PyeongChang 2018 Ceremonies


Braving the cold in PyeongChang for the 2018 Winter Olympic Ceremonies


Having worked on 7 Olympic Ceremonies since 2004, Wonder Works director Piers Shepperd was honoured to be given the role as consultant technical director for PyeongChang 2018. It took 4 years of planning, creative development, designing and supporting a highly talented PyeongChang Ceremonies team to bring together a cast of 2000 volunteers, 1280 drones, and 20,000 fireworks for the largest show on earth. Michael Hogan at The Telegraph wrote:

“South Korea considers itself the world’s digital hub and technology was deployed to stunning effect. Augmented reality figures sprang to life, wi-fi torches were waved and the laser light show was gorgeous. It was downright breathtaking when 1,200 illuminated drones assembled into a snowboarder, then morphed into the Olympic rings.”

As technical director, it was Piers’ job to develop a ‘ceremony fit’ team to realise this creative vision whilst also being resilient under pressure. Piers said:

 “My role wasn’t prescriptive. It was about building awareness of how other Ceremonies had managed risk and tackled the issues common to all major events….You can’t afford to have 400 people on the payroll for six months, so for a technical director it’s about creating an effective team, fast. This scale of event is rare, so I focused on getting back to basics – regular communication and education on how technical production should run.”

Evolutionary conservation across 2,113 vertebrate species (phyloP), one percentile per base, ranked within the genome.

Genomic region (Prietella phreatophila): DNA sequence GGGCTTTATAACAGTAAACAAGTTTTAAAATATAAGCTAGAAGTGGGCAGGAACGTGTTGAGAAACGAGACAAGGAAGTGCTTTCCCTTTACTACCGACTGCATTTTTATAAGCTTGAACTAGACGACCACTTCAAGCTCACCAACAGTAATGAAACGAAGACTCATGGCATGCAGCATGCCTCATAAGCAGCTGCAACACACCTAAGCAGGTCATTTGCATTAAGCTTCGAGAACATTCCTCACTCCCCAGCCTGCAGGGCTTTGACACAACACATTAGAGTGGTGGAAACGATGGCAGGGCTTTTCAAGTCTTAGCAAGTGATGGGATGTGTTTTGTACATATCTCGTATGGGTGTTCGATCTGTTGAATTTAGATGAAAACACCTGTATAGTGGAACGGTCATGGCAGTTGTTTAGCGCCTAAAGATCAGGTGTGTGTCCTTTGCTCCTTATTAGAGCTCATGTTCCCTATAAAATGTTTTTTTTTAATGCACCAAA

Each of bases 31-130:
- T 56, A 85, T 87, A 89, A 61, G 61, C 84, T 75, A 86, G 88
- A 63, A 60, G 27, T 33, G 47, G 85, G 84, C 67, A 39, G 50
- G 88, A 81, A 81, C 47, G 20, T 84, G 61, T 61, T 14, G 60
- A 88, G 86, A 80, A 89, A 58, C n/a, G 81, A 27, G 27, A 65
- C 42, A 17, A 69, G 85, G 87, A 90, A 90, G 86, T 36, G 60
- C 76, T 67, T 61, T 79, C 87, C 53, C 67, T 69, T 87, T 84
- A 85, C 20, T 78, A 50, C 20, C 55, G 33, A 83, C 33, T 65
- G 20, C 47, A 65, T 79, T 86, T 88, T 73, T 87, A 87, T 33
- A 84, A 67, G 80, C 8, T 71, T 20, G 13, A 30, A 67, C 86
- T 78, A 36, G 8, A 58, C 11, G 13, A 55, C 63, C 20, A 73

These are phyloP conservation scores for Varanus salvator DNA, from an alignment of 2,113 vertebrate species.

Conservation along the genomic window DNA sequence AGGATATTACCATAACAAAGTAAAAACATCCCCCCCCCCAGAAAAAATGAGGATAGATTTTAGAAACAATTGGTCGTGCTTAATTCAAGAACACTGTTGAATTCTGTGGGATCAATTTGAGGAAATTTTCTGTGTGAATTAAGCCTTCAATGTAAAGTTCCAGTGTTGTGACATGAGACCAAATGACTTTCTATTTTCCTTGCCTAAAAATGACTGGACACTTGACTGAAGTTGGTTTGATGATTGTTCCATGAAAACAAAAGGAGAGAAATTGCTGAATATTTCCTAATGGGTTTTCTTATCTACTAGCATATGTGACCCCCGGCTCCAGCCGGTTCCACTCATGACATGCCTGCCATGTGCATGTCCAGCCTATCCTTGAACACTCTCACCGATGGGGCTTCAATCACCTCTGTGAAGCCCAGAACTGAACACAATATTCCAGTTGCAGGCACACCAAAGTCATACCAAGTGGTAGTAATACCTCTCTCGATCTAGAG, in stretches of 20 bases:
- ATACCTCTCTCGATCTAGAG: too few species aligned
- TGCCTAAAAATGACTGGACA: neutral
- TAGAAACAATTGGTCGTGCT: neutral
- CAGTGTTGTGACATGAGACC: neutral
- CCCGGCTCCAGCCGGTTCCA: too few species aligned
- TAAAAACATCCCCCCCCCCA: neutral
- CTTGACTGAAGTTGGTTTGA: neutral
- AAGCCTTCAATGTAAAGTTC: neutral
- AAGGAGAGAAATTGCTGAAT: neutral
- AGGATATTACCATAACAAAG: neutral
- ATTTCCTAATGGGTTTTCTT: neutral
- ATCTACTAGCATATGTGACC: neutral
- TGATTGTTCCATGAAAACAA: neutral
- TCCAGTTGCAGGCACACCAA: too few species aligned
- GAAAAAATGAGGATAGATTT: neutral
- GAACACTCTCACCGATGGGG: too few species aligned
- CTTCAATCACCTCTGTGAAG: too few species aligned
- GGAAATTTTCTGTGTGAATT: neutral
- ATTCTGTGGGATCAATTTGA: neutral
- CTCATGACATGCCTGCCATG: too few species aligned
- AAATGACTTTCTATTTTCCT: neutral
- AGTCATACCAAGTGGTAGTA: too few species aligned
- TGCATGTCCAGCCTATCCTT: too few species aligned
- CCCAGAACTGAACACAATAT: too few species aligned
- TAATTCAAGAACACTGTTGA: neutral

But nothing could prepare Wonder Works for the extreme weather conditions that they had to endure in the weeks leading up to the event. During the installation and rehearsal period in PyeongChang, wind chill brought temperatures down to minus 25 degrees Celsius overnight, making these the coldest Winter Olympics on record. Piers was on site from November 2017 and had to experience the full effect of these unprecedented conditions. The diesel for generators waxed up and batteries needed constant recharging. Snow flurries hid the field of play choreographic marks leading to some difficult rehearsals, and the icy winds meant faces and fingers had to be protected from potential frostbite.

The heated political backdrop in which the Olympic Games were taking place was also a major consideration. With the Games happening in a country still technically at war with its neighbour, there was a lot of uncertainty around how the Ceremonies would play out. Thankfully the Opening Ceremony marked a show of unity for the Korean peninsula, with both North and South Korean teams marching side-by-side under a unified flag, despite months of high tensions between the two nations. This history-making moment was reported by The Washington Post:

“It was aspirational, dreamy, idyllic…The director’s artistic touch framed a meaningful celebration, but it would not have graduated to powerful without some real humanity. That happened when North and South Korea marched into the stadium under a unified flag…waving little white flags featuring an image of the countries’ peninsula in blue and basking in rock-star applause.”